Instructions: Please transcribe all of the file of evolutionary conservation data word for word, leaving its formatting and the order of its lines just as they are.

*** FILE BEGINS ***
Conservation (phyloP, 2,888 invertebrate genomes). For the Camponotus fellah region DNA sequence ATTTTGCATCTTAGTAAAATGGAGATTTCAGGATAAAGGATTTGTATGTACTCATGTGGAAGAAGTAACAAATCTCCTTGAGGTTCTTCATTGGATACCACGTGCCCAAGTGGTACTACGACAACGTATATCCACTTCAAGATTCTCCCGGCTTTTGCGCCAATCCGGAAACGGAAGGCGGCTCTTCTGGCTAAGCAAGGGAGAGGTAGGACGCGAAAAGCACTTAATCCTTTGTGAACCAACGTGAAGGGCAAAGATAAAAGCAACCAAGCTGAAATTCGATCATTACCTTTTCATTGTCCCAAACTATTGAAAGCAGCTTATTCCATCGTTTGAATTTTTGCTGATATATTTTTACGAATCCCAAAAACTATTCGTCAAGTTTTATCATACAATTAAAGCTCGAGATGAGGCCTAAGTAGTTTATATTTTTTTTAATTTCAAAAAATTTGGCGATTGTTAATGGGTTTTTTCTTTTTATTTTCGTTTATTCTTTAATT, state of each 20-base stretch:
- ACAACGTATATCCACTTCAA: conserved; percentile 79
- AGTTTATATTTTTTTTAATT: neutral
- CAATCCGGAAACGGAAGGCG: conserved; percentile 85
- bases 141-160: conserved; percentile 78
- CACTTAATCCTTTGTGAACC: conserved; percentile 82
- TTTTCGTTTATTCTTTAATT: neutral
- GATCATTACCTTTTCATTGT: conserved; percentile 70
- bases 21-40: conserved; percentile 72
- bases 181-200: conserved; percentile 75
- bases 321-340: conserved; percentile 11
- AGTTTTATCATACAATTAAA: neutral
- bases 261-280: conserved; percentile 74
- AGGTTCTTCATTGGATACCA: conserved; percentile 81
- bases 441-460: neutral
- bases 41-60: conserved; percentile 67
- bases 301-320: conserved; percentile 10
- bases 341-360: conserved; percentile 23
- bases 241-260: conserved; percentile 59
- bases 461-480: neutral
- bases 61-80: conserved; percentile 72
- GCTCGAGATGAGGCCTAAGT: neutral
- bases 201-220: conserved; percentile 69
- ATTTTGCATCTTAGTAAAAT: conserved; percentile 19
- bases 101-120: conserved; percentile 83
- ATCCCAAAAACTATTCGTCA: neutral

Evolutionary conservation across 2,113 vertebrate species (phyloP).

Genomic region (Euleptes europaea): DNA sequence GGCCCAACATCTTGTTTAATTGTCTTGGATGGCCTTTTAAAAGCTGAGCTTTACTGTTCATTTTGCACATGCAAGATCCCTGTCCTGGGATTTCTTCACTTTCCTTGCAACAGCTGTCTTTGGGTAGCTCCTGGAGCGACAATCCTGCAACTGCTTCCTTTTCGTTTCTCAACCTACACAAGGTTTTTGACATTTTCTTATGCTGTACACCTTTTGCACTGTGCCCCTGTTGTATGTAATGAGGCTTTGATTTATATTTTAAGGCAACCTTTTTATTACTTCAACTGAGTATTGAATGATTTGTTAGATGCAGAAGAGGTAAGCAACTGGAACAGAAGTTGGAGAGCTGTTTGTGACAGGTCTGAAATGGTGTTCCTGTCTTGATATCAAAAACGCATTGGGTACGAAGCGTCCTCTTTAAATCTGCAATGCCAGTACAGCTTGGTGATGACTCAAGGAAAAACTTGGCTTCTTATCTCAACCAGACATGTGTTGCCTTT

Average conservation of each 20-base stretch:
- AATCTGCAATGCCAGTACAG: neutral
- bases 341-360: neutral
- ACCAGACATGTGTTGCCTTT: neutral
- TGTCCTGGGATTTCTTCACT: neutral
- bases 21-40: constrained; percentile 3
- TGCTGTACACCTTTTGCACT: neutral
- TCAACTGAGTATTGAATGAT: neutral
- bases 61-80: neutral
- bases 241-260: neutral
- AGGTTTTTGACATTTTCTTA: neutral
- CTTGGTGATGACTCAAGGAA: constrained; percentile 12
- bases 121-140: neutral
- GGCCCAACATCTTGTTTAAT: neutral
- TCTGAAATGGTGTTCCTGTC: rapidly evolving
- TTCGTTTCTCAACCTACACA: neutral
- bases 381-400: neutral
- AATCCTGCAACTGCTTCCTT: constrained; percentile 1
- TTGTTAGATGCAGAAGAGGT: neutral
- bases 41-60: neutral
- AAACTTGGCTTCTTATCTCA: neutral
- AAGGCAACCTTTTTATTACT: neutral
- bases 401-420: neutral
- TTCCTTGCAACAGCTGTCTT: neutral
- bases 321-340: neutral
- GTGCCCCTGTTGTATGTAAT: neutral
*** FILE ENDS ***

Conservation (phyloP, 2,888 invertebrate genomes). For the Camponotus fellah region DNA sequence ATTTTGCATCTTAGTAAAATGGAGATTTCAGGATAAAGGATTTGTATGTACTCATGTGGAAGAAGTAACAAATCTCCTTGAGGTTCTTCATTGGATACCACGTGCCCAAGTGGTACTACGACAACGTATATCCACTTCAAGATTCTCCCGGCTTTTGCGCCAATCCGGAAACGGAAGGCGGCTCTTCTGGCTAAGCAAGGGAGAGGTAGGACGCGAAAAGCACTTAATCCTTTGTGAACCAACGTGAAGGGCAAAGATAAAAGCAACCAAGCTGAAATTCGATCATTACCTTTTCATTGTCCCAAACTATTGAAAGCAGCTTATTCCATCGTTTGAATTTTTGCTGATATATTTTTACGAATCCCAAAAACTATTCGTCAAGTTTTATCATACAATTAAAGCTCGAGATGAGGCCTAAGTAGTTTATATTTTTTTTAATTTCAAAAAATTTGGCGATTGTTAATGGGTTTTTTCTTTTTATTTTCGTTTATTCTTTAATT, state of each 20-base stretch:
- ACAACGTATATCCACTTCAA: conserved; percentile 79
- AGTTTATATTTTTTTTAATT: neutral
- CAATCCGGAAACGGAAGGCG: conserved; percentile 85
- bases 141-160: conserved; percentile 78
- CACTTAATCCTTTGTGAACC: conserved; percentile 82
- TTTTCGTTTATTCTTTAATT: neutral
- GATCATTACCTTTTCATTGT: conserved; percentile 70
- bases 21-40: conserved; percentile 72
- bases 181-200: conserved; percentile 75
- bases 321-340: conserved; percentile 11
- AGTTTTATCATACAATTAAA: neutral
- bases 261-280: conserved; percentile 74
- AGGTTCTTCATTGGATACCA: conserved; percentile 81
- bases 441-460: neutral
- bases 41-60: conserved; percentile 67
- bases 301-320: conserved; percentile 10
- bases 341-360: conserved; percentile 23
- bases 241-260: conserved; percentile 59
- bases 461-480: neutral
- bases 61-80: conserved; percentile 72
- GCTCGAGATGAGGCCTAAGT: neutral
- bases 201-220: conserved; percentile 69
- ATTTTGCATCTTAGTAAAAT: conserved; percentile 19
- bases 101-120: conserved; percentile 83
- ATCCCAAAAACTATTCGTCA: neutral

Evolutionary conservation across 2,113 vertebrate species (phyloP).

Genomic region (Euleptes europaea): DNA sequence GGCCCAACATCTTGTTTAATTGTCTTGGATGGCCTTTTAAAAGCTGAGCTTTACTGTTCATTTTGCACATGCAAGATCCCTGTCCTGGGATTTCTTCACTTTCCTTGCAACAGCTGTCTTTGGGTAGCTCCTGGAGCGACAATCCTGCAACTGCTTCCTTTTCGTTTCTCAACCTACACAAGGTTTTTGACATTTTCTTATGCTGTACACCTTTTGCACTGTGCCCCTGTTGTATGTAATGAGGCTTTGATTTATATTTTAAGGCAACCTTTTTATTACTTCAACTGAGTATTGAATGATTTGTTAGATGCAGAAGAGGTAAGCAACTGGAACAGAAGTTGGAGAGCTGTTTGTGACAGGTCTGAAATGGTGTTCCTGTCTTGATATCAAAAACGCATTGGGTACGAAGCGTCCTCTTTAAATCTGCAATGCCAGTACAGCTTGGTGATGACTCAAGGAAAAACTTGGCTTCTTATCTCAACCAGACATGTGTTGCCTTT

Average conservation of each 20-base stretch:
- AATCTGCAATGCCAGTACAG: neutral
- bases 341-360: neutral
- ACCAGACATGTGTTGCCTTT: neutral
- TGTCCTGGGATTTCTTCACT: neutral
- bases 21-40: constrained; percentile 3
- TGCTGTACACCTTTTGCACT: neutral
- TCAACTGAGTATTGAATGAT: neutral
- bases 61-80: neutral
- bases 241-260: neutral
- AGGTTTTTGACATTTTCTTA: neutral
- CTTGGTGATGACTCAAGGAA: constrained; percentile 12
- bases 121-140: neutral
- GGCCCAACATCTTGTTTAAT: neutral
- TCTGAAATGGTGTTCCTGTC: rapidly evolving
- TTCGTTTCTCAACCTACACA: neutral
- bases 381-400: neutral
- AATCCTGCAACTGCTTCCTT: constrained; percentile 1
- TTGTTAGATGCAGAAGAGGT: neutral
- bases 41-60: neutral
- AAACTTGGCTTCTTATCTCA: neutral
- AAGGCAACCTTTTTATTACT: neutral
- bases 401-420: neutral
- TTCCTTGCAACAGCTGTCTT: neutral
- bases 321-340: neutral
- GTGCCCCTGTTGTATGTAAT: neutral